Arnold Ridley, (Dad’s Army’s Private Godfrey and great-uncle of Star Wars VII’s “Rey”, Daisy Ridley) had an earlier and even more widespread success as a playwright who could be relied upon to fill theatres in the 1920s. The play that made his name, and is revived to this day, is The Ghost Train, a spooky mystery that cleverly uses stage sound and lighting effects to create the impression of a full-size train running across the back of the set. Keen to follow up his 1923 success with that play he wrote The Wrecker in 1924, which set much of the action of unmasking a terrorist at the highest echelons of British society in a fully-working signal-box, also a ground-breaking stage effect for its day. Although not the triumph Ghost Train had been, it did well enough and Gainsborough director Geza von Bovary turned to it as film material in 1929 following a superbly moody adaptation of Ghost Train the previous year.
Michael Balcon, head of Gainsborough Pictures, shared his morning commute from deepest Sussex to London in First Class with the head of Southern Railways. Balcon persuaded him to let Gainsborough shoot a costly train wreck on a working length of his track near Basingstoke, the same track Balcon would return to in 1937 with Will Hay for Oh Mr Porter. Southern said OK, the only caveat being that filming had to happen on a Sunday when the line was unused and had to be cleared before the first train at 6am Monday. The result you can see in this film, a condemned steam engine and coaches ploughing at full-speed into a Foden steam lorry on a level crossing, filmed by 22 cameras, one of which is clearly in the path of the oncoming wreck. It is the single most expensive shot in British silent film, and its footage was reused in many later Balcon films, most notably Seven Sinners (1936).
But that was by no means all of the Southern Railway’s co-operation – unique shots in working stations, cameras mounted on an engine, carriage roofs and even a moving shot from outside a carriage into the interior through a window give this film a rare authenticity, which helps the frankly laughable plot no end. Von Bovary gives some real tension to scenes of assassination and disaster that run through the film, there are good performances from Joseph Striker and Benita Hume as the young leads and venerable American silent star Carlyle Blackwell (who had begun his career in silents as early as 1910) reliably chews the scenery. The film adaptation by Angus McPhail (who would go on to write Spellbound, Dead of Night and Whiskey Galore) can’t entirely hide the film’s West End origins but does a great job of opening up the action to London locations, including some wonderful shots of 1929 Waterloo for us railway nuts.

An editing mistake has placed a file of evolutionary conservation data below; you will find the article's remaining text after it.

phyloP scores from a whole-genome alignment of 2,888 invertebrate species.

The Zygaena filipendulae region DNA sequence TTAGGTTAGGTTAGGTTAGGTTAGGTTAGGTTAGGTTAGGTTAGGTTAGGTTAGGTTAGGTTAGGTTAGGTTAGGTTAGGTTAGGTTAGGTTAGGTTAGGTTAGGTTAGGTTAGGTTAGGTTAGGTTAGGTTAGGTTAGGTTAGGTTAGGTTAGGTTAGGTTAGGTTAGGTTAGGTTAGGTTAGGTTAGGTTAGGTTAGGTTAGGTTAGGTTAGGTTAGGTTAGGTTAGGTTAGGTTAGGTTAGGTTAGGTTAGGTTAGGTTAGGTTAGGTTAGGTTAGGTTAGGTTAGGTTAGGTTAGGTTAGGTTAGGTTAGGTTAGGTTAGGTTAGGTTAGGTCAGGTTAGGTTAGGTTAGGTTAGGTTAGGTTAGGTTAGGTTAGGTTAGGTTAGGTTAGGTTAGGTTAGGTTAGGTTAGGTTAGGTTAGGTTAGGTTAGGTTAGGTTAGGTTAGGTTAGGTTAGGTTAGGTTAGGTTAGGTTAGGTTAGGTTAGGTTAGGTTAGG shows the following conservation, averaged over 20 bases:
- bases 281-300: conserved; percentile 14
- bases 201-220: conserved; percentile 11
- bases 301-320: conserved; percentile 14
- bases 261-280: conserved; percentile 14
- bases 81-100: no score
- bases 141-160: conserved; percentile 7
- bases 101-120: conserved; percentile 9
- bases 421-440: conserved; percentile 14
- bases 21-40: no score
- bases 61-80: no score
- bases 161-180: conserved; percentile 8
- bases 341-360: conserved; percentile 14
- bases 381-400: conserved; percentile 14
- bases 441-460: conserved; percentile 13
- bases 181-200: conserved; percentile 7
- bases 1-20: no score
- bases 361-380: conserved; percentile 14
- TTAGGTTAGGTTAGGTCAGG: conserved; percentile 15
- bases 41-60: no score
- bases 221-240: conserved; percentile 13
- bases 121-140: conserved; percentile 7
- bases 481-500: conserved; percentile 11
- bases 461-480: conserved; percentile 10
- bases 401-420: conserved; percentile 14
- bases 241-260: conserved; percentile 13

The version we have is a unique print owned by collector and historian Bob Geoghan which may not be complete, although there is nothing obvious missing. I was delighted to score the DVD release of this film a few years ago and still enjoy playing it – I have to say I envy John Sweeney playing it on the platform at Boness – the perfect surroundings to take us into the murky world of corporate intrigue and high-speed railway disaster, the luxury of first-class saloon coaches and the romance of a steam railway living through its golden age. Enjoy.